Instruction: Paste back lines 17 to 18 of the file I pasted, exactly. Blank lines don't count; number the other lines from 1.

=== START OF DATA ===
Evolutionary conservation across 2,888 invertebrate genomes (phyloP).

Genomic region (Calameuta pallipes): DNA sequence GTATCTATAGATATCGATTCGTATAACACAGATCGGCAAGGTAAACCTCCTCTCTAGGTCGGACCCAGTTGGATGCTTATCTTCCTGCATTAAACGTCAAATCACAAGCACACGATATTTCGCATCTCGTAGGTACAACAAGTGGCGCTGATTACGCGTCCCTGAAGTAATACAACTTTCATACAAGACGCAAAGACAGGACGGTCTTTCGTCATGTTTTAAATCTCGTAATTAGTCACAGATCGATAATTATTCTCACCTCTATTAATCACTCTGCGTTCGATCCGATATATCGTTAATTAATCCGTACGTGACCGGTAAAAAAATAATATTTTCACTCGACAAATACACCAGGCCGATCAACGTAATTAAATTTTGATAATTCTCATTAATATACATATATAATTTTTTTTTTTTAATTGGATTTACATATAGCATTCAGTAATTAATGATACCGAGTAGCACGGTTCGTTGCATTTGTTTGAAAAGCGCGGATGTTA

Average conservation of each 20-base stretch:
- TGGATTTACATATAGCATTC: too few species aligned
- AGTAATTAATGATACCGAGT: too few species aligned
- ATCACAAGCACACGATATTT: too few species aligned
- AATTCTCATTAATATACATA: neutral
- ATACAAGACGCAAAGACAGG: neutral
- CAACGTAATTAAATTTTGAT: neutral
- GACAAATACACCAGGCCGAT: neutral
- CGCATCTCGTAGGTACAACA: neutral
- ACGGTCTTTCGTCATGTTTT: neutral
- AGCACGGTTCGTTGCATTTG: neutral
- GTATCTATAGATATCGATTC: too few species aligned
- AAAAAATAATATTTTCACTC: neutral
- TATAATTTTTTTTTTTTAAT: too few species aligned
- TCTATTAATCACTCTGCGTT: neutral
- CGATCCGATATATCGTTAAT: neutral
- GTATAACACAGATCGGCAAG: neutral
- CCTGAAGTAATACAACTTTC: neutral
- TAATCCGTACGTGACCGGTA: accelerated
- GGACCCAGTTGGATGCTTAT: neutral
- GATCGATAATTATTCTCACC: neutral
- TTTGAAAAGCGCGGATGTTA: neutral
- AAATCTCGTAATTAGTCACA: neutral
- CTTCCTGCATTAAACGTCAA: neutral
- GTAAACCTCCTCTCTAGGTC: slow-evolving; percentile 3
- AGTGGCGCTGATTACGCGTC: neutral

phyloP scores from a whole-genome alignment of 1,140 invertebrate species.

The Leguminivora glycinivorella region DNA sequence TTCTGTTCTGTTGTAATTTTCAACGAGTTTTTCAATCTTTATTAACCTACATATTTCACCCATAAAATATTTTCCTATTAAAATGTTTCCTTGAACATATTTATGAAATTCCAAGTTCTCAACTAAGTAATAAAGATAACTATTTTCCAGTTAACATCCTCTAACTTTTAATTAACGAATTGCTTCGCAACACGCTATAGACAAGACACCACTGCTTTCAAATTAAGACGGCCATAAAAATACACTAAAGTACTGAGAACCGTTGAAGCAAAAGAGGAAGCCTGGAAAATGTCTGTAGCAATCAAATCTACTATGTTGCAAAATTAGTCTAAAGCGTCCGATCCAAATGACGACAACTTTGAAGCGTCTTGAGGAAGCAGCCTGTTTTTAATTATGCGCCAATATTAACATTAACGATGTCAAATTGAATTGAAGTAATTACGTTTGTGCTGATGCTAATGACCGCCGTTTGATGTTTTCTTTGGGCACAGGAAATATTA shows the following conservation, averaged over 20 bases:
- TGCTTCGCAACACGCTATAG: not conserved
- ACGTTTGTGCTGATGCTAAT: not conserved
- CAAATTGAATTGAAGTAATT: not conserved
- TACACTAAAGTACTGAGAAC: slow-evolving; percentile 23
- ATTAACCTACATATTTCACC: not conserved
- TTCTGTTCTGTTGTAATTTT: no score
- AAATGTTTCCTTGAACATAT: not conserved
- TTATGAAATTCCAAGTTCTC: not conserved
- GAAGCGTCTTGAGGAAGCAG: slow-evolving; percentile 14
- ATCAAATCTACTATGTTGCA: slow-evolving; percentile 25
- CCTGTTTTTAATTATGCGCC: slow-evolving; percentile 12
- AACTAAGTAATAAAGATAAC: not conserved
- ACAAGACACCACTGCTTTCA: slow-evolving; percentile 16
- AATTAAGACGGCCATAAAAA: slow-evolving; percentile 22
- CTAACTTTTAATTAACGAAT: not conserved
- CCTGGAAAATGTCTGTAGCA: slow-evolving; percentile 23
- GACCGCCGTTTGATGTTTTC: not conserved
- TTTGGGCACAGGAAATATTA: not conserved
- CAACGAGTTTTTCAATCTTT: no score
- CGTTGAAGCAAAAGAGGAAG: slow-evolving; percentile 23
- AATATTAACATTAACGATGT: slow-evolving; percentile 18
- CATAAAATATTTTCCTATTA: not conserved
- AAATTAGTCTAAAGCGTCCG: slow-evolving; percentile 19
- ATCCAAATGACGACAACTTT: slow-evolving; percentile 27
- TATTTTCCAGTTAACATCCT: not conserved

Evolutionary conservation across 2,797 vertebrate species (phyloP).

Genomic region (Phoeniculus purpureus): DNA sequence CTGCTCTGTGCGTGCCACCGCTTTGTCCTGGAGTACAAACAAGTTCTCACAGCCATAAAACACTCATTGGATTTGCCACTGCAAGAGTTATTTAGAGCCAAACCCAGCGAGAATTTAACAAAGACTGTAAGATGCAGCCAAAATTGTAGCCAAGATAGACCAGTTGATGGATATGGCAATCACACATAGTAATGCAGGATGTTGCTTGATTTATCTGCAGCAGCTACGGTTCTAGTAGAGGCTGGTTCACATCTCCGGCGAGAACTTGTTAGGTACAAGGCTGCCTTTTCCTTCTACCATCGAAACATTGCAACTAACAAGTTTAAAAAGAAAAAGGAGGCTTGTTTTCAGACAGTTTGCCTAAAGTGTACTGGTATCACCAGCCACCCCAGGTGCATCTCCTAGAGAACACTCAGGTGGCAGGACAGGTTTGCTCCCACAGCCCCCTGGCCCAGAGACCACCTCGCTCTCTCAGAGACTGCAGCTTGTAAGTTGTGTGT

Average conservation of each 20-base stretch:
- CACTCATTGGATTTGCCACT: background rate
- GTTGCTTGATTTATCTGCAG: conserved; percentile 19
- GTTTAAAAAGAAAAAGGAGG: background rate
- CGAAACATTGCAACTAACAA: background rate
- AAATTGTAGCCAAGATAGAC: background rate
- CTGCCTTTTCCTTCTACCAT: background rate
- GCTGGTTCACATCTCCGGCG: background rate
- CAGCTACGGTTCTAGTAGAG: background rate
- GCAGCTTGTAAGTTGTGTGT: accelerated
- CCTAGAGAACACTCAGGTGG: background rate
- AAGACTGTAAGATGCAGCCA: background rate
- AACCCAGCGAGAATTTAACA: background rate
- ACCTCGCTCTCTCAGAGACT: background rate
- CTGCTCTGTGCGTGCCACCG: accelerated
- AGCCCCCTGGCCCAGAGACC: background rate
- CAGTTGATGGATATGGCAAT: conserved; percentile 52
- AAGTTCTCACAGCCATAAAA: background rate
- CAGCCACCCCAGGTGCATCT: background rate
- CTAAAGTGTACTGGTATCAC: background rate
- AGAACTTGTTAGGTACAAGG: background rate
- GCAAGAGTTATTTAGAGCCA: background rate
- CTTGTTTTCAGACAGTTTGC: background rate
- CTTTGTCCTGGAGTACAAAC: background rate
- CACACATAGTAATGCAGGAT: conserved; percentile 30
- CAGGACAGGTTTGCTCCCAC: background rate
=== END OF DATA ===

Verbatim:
- TCTATTAATCACTCTGCGTT: neutral
- CGATCCGATATATCGTTAAT: neutral